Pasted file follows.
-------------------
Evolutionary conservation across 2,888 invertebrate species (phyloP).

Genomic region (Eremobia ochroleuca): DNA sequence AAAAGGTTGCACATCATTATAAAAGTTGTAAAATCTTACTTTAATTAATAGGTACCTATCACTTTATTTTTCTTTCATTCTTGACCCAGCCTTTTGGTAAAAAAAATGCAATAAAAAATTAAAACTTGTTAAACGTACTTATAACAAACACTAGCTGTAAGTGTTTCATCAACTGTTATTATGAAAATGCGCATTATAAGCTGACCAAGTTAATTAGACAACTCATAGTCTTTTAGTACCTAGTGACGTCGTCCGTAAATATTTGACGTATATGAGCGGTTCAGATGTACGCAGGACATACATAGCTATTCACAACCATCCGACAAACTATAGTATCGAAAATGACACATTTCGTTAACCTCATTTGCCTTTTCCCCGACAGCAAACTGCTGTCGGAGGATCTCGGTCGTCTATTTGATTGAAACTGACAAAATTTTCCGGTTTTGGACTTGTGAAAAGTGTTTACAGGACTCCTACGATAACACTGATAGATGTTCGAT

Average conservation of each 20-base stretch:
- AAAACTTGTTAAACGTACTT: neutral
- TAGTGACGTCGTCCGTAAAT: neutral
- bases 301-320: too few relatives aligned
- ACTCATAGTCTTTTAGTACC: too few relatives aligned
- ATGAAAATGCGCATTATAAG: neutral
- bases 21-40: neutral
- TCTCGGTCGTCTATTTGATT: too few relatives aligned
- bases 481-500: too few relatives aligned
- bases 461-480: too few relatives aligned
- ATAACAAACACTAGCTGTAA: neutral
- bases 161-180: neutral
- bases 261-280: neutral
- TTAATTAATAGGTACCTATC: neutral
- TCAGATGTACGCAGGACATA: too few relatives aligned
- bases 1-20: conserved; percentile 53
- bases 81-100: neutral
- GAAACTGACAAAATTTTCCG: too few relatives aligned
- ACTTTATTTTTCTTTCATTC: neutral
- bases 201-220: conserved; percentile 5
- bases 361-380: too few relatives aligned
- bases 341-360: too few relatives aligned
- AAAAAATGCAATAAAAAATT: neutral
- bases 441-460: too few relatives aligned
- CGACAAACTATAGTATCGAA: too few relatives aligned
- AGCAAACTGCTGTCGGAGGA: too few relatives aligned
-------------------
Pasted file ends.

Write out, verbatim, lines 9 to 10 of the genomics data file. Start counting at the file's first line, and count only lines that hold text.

- bases 21-40: neutral
- TCTCGGTCGTCTATTTGATT: too few relatives aligned